By Stewart Fisher

IT can be a lonely, bewildering existence being an international manager. Particularly when you have served your time for 20 years or more in the club game.

So Steve Clarke is fortunate indeed that he has a select little support group to help him get to grips with things.

The Scotland manager revealed yesterday that he has taken advice from his home nations counterparts such as Gareth Southgate of England Northern Ireland’s Michael O’Neill and Ryan Giggs or Wales since the last international double header. Armed with a few additional hints and tips, he plans to tinker with his training sessions accordingly.

“I’ve tried to condense the sessions a little bit and take out some of the non-essential parts just to get more time coaching which I think is important,” said Clarke. “That’s through a little bit of advice from other international managers.

“It was various different people,” he added. “Michael [O’Neill] at Northern Ireland, Gareth [Southgate], and I bumped into Ryan Giggs a few weeks ago and we were talking about similar things.

“We’ve all got the same ideas. We all want our players for as long as possible. So you’ve got to take out the non-essential part of training and try to fit in more tactical work. Maximise as much tactical work as you can. It is slightly frustrating but it is part of a new role. I’m working as hard as I can to adapt and adjust and hopefully become a good international manager.”

On the face of it, all that is at stake in our final two group matches against the Cypriots and the Kazakhs is the chance to finish third behind Belgium and Russia in Group I, exactly where Uefa’s seeding system thinks we should be finishing.

But they feel far more important than that. Club form will come and go in the five months or so before those play-off matches tick round, injuries too will play their part. But Clarke feels that there are places up for grabs all over his starting line-up, most notably at the back and up front. Beating San Marino at home is all very well, but every bit as important as that is getting a couple of morale-boosting wins to generating the momentum and belief amongst the group.

“I think all the positions are up for grabs,” said Clarke. “Sitting here in November, March seems a long way away and lots of things can change. I’m not sitting here thinking ‘this will be the group that goes in March’.

“But you can see there’s a continuity in the selection. These boys who’ve come in have a chance to nail down their place in the squad for March.”

Don’t tell Clarke, a man who should have garnered far more than the six caps for his country that he ultimately ended up with, that these games don’t matter.

“I think that every game that you play for your country should be important,” he added. “Every time you step out onto that pitch and play for the badge, for the country, for the supporters, it matters. We’ve got almost 3,000 supporters going out to Cyprus to watch us.

“All these things at important,” he added. “Every game I go into, I want to win. These games are every bit as important – we want to finish third in the group. To do that, we probably need to win both games, so that’s what we should be focused on, and not thinking about March. If we win both games in November we’ll go in to March in a better place. So that is what we have to do.”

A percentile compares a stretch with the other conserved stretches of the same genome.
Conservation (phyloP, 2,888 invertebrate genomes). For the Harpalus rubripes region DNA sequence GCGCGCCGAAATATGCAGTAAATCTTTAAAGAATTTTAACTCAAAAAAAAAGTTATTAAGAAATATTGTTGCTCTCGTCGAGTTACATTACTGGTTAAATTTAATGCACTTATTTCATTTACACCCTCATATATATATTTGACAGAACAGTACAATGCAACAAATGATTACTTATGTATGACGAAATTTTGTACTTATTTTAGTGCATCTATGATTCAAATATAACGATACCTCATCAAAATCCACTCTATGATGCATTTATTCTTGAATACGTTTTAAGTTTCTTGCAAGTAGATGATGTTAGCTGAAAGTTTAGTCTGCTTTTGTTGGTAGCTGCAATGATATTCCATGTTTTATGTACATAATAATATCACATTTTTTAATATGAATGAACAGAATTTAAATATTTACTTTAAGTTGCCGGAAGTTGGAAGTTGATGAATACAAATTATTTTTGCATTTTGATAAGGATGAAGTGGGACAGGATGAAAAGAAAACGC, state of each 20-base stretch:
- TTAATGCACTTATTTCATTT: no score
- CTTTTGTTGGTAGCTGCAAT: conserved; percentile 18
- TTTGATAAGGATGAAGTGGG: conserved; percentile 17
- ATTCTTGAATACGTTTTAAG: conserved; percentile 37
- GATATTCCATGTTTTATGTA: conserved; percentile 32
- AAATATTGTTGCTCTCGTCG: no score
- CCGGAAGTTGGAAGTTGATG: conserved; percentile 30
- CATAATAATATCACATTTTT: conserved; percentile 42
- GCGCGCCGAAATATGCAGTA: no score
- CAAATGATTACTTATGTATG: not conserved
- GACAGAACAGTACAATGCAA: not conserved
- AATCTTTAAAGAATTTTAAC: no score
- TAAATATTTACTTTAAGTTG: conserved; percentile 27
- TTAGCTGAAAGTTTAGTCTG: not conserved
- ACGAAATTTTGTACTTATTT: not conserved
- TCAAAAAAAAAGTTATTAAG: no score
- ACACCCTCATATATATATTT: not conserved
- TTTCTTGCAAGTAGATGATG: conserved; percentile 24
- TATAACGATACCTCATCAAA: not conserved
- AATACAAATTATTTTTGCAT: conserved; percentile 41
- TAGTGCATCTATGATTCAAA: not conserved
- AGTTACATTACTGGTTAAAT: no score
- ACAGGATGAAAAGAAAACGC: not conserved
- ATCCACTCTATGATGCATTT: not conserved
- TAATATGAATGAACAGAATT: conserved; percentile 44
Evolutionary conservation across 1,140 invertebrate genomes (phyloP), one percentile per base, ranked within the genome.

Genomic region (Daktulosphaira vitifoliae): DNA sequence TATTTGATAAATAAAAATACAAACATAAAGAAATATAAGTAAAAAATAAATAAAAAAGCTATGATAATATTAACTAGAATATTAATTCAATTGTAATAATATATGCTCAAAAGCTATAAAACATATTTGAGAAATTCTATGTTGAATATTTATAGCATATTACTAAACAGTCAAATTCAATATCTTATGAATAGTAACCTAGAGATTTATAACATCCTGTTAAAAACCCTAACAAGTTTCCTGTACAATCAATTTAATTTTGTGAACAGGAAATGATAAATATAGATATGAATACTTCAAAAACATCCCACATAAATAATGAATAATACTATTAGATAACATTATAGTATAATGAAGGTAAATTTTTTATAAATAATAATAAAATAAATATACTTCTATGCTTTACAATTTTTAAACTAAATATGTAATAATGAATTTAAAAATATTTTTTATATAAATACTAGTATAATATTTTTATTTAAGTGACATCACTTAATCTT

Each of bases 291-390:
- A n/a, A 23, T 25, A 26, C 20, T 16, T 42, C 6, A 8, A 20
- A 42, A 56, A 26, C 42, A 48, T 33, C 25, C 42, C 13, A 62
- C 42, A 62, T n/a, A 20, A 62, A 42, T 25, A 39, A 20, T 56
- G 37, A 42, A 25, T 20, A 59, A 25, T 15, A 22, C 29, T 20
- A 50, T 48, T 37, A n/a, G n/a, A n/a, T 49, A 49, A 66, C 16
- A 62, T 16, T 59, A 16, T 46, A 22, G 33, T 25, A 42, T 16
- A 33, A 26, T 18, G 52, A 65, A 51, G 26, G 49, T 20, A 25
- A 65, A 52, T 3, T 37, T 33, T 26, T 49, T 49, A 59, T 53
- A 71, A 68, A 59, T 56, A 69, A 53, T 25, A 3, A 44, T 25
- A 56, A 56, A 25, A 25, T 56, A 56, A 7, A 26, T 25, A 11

To delve deeper into the squad, a smile crosses Clarke’s features as he refers to his “revolving centre halves”. Charlie Mulgrew and Stuart Findlay drop out due to injury, with previously injured duo Liam Cooper and Scott McKenna returning in their stead alongside his Aberdeen colleague Michael Devlin and Motherwell’s Declan Gallagher.

Considering he also name-checked the likes of Grant Hanley, John Souttar, David Bates, Craig Halkett and Ryan Porteous at Hibs before mentioning Steven Caulker, it seems fair to assume that the much-hyped bid to recruit the Alanyaspor defender – who has dropped out of the Turkish side’s starting line-up in recent times – is on the back burner at best.

“He hasn’t been playing in Turkey,” said Clarke. “He’s one we’re monitoring. I’ve rhymed off five Scottish centre backs plus the two boys who are in the squad so we’ve got enough centre backs that are Scottish and available right now.”

Up front, things are every bit as messy, other than the fact Lawrence Shankland keeps his spot and seems likely to get a chance at some stage to prove he can score goals against better sides than San Marino. With Matt Phillips of West Brom asking to be omitted from this group for personal reasons, and Johnny Russell injured and out of training at the end of the MLS season, you could interpret Steven Naismith’s appearance in the group as a sign of desperation, although the Hearts striker can be expected to get more game time under his belt this weekend.

“Well, obviously I had a little hesitation because I called him into the camp in September and it did not work out,” said Clarke. “He ended up missing a few more games and a few more weeks. I spoke to Steven yesterday and he assures me he is 100 per cent fit and raring to go. It was nice to see him get some minutes on the pitch in the semi-final and I am sure he will play some part of the game for Hearts this weekend.”